A few days ago ex-Muslim activist Ali Rizvi wrote on Facebook, “Identity politics infects both sides. Nationalism, ‘Judeo-Christian’ values, white identitarianism, birtherism, the idea that kneeling during the anthem is treason—I’m coming to think that this identity politics of the right might just be a little bit more toxic than, say, wanting to see blacks or women better represented than they’ve been historically.”
I responded that while I’m against nationalism, supremacy, and separatism in all forms, a lot of people I’ve met online think asking them to refer to me by the singular they pronoun is somehow a violation of free speech. All of a sudden a random person began leaving a long string of comments explaining how I need to go to the Middle East because they would throw me off a building if I dared to politely ask them to use my pronouns, and that we need to “spread Western values across the globe.” After asking him repeatedly what he was trying to get at, he finally said, “The very concepts of nationalism and supremacy created this reality for you [freedom],” and I realized he was just using “Western values” as coded language for white supremacy.
Even before the rise of the alt-right and Classical Liberal Dudebros, I never understood why many liberals describe human rights and civil liberties as “Western values.” Human rights transcend national barriers. Or at least they should.
The term “Western values” often comes up when discussing life under Islamic theocracy. For example, as ex-Muslim Ayaan Hirsi Ali said in a 2016 speech, “It is striking how many American university professors and students reject any analysis of a real conflict between enlightened Western values and unreformed Sharia, even as Western civilization is mocked and its many contributions to human freedom and gender equality cynically dismissed.”
I’m not suggesting that Hirsi Ali is a white supremacist (she’s not even white), or denying that a lot of American feminists turn a blind eye to the subjugation of women under Sharia law. I just don’t think the fight for civil liberties under the threat of radical Islamism is specifically a West vs. East problem; it’s part of the universal fight for natural-born human rights against tyranny.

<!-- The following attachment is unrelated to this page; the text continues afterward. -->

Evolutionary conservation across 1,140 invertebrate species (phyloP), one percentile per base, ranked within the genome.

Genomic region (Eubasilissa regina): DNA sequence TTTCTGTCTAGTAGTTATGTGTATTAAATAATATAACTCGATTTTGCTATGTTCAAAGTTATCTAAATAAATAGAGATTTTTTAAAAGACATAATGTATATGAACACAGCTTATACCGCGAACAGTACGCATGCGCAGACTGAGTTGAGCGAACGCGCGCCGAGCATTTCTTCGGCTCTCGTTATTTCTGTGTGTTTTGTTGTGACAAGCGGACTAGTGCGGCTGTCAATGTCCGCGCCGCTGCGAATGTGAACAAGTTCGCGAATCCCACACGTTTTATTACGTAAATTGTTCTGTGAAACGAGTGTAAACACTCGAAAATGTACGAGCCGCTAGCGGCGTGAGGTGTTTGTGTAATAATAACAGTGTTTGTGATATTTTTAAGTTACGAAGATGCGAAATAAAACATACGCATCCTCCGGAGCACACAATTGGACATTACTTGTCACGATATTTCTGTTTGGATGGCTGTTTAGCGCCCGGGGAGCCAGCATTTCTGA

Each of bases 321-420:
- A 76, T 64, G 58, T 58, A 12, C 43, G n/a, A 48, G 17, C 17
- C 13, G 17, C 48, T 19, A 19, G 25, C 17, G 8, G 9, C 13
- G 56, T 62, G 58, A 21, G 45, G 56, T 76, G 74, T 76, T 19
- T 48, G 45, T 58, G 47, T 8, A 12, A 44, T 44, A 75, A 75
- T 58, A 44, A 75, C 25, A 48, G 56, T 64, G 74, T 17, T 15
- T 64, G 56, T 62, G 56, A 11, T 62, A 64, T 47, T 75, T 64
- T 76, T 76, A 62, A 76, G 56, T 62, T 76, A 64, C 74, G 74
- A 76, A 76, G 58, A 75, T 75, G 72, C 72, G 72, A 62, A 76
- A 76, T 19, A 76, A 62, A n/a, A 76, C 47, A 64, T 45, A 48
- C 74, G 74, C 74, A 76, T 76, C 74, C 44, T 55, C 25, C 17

Of course I understand why this struggle between liberty and tyranny is often framed as West vs. East. All the great Enlightenment thinkers—John Locke, Jean-Jacques Rousseau, Adam Smith, etc.—came from Europe, and Islam came from the Middle East. However, so did Christianity and no one frames the fight against right-winged Christian theocracy in the United States as a West vs. East struggle. Also, Nazism and Stalinism are both European, and while some debate whether or not Nazism is worse than Islam (I’ll let the Secular Jihadists podcast debate that one), there’s no denying the reality of living under Hitler and Stalin’s respective tyrannical regimes.
What we’re seeing now with the Iranian protests is not a fight to bring “Western values” to the Middle East, but another example of people proclaiming their natural-born human rights in the face of brutal authoritarianism. Despite the arguments that the entire Left is pro-Islamism, this anarcho-socialist Leftist stands in solidarity with Iran and any other country where justice is denied.